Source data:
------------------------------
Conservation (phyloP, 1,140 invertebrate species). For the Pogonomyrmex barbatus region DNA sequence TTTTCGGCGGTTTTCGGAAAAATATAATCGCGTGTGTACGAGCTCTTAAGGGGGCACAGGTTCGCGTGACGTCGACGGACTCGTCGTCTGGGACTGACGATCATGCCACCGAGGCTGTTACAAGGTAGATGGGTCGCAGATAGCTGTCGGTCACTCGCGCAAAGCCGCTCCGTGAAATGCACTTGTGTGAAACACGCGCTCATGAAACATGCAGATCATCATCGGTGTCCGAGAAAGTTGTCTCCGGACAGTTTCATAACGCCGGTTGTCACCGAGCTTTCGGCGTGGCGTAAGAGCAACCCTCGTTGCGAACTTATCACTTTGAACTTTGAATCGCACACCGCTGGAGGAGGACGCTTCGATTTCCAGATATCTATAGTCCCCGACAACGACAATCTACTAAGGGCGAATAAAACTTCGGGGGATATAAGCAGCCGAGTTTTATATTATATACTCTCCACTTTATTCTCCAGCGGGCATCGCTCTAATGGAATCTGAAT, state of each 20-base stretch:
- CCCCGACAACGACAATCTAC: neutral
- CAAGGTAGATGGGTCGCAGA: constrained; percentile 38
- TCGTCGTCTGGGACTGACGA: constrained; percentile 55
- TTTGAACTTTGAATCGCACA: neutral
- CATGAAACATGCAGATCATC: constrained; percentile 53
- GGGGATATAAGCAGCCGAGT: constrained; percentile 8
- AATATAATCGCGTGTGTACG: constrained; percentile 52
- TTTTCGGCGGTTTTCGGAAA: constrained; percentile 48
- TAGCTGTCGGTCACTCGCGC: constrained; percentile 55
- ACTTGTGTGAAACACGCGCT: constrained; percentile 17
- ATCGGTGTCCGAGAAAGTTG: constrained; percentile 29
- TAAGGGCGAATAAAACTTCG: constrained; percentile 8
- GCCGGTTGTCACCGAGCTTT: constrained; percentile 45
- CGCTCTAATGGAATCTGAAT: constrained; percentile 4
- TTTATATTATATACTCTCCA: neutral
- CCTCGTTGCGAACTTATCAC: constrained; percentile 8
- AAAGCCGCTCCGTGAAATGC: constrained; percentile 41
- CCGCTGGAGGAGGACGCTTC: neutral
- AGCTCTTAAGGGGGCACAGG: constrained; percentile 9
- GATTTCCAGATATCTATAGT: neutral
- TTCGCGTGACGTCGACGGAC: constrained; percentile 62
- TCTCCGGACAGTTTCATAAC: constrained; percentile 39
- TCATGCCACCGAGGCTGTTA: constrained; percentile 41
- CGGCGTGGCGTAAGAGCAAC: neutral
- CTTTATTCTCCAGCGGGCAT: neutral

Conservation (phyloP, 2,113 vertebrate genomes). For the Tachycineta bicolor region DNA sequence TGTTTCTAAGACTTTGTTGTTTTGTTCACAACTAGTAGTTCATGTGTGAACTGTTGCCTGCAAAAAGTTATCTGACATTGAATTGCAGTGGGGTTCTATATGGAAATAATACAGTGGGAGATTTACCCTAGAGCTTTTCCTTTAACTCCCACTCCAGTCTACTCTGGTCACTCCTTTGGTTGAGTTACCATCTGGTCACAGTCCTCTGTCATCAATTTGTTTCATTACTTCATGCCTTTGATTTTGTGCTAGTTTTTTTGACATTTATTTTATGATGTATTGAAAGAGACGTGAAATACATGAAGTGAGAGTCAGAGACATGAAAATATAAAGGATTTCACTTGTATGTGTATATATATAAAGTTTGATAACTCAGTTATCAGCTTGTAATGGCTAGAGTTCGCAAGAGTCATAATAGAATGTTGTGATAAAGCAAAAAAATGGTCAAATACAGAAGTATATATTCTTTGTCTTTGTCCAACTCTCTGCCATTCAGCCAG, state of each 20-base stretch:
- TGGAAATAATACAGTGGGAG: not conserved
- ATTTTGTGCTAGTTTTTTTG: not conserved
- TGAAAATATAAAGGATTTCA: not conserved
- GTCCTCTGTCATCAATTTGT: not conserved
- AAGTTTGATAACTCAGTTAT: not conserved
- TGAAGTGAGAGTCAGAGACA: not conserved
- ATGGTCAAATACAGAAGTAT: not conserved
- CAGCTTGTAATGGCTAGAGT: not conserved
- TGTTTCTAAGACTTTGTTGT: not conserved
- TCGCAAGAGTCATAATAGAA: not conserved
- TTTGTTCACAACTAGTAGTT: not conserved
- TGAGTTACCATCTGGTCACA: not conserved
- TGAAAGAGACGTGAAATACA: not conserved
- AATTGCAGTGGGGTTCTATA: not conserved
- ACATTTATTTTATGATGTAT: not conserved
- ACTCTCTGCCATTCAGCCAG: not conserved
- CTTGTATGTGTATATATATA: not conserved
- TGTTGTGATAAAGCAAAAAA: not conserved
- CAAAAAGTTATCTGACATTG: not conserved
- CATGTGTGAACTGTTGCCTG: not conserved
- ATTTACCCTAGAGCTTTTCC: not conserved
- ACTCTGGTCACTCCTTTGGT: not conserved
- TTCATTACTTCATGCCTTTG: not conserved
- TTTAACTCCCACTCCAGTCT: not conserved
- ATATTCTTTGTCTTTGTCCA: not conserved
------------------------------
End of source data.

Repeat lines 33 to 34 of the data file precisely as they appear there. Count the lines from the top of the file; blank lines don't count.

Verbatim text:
- TGAAGTGAGAGTCAGAGACA: not conserved
- ATGGTCAAATACAGAAGTAT: not conserved